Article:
More VA Loan Myths
Our last post on VA loans and the myths that sometimes misinform potential VA loan applicants included a discussion on who is eligible for a VA loan. All current and former military members can become eligible for a VA home loan after serving a minimum amount of time on duty. Those minimums vary depending on when the military member came on active duty, whether they served in wartime and what kind of discharge they received.
There are other determining factors if the applicant was in the Guard or Reserves, but the minimum time on active duty is one of the basic requirements. These minimum duty time requirements are among the most misunderstood aspects of getting a VA home loan. Military members are not automatically eligible for a VA mortgage when they sign up for military service, or even when they graduate from basic training. The minimum duty time must be met.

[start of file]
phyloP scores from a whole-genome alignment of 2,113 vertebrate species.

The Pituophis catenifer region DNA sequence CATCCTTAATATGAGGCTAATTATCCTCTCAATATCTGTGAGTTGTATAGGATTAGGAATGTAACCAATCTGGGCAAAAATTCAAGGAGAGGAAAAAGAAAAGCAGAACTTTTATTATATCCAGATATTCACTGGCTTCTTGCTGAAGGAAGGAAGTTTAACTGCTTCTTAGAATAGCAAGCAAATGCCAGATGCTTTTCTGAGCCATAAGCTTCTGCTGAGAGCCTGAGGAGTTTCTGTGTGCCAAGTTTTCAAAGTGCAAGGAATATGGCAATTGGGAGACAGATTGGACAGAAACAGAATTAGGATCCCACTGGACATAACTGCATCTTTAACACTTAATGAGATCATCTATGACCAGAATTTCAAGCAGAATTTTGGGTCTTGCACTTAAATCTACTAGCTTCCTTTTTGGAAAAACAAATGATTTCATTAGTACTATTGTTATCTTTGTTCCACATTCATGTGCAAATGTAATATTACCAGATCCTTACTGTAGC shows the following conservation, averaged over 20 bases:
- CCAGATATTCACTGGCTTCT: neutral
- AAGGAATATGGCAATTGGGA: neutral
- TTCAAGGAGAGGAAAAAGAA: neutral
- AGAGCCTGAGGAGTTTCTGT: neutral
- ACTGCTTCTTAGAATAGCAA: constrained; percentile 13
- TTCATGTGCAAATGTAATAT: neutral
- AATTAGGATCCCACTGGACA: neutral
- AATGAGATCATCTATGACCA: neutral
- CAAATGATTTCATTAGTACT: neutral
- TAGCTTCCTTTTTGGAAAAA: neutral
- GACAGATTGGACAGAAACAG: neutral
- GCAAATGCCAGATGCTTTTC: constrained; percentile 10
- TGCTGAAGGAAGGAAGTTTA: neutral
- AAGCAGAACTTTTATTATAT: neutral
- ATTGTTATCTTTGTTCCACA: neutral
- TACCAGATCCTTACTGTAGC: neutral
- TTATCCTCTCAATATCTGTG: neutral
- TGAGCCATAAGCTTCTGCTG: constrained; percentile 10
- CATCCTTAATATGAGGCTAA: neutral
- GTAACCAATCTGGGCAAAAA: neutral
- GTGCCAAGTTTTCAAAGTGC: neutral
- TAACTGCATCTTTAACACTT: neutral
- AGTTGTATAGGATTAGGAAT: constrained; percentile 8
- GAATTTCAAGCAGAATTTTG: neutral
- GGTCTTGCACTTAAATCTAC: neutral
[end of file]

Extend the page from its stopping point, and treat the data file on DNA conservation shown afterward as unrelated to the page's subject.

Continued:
Another myth about VA home loans is that only honorably discharged military members are qualified to apply for a VA certificate of eligibility. This is not true. Depending on the length and nature of military service, many veterans may apply for a VA loan as long as their discharge was not dishonorable.
There is no reason why a vet should hesitate to apply for a VA home loan with an administrative separation, medical discharge or any other discharge rating classified as “not dishonorable” on their DD Form 214.
In some cases where discharge status could affect eligibility for a VA loan, the Department of Veterans Affairs reserves the right to review applications and make determinations on a case-by-case basis. This could come into play where a veteran is having a Discharge Review Board reassess the nature of his or her discharge or when a discharge has recently been upgraded by such a board.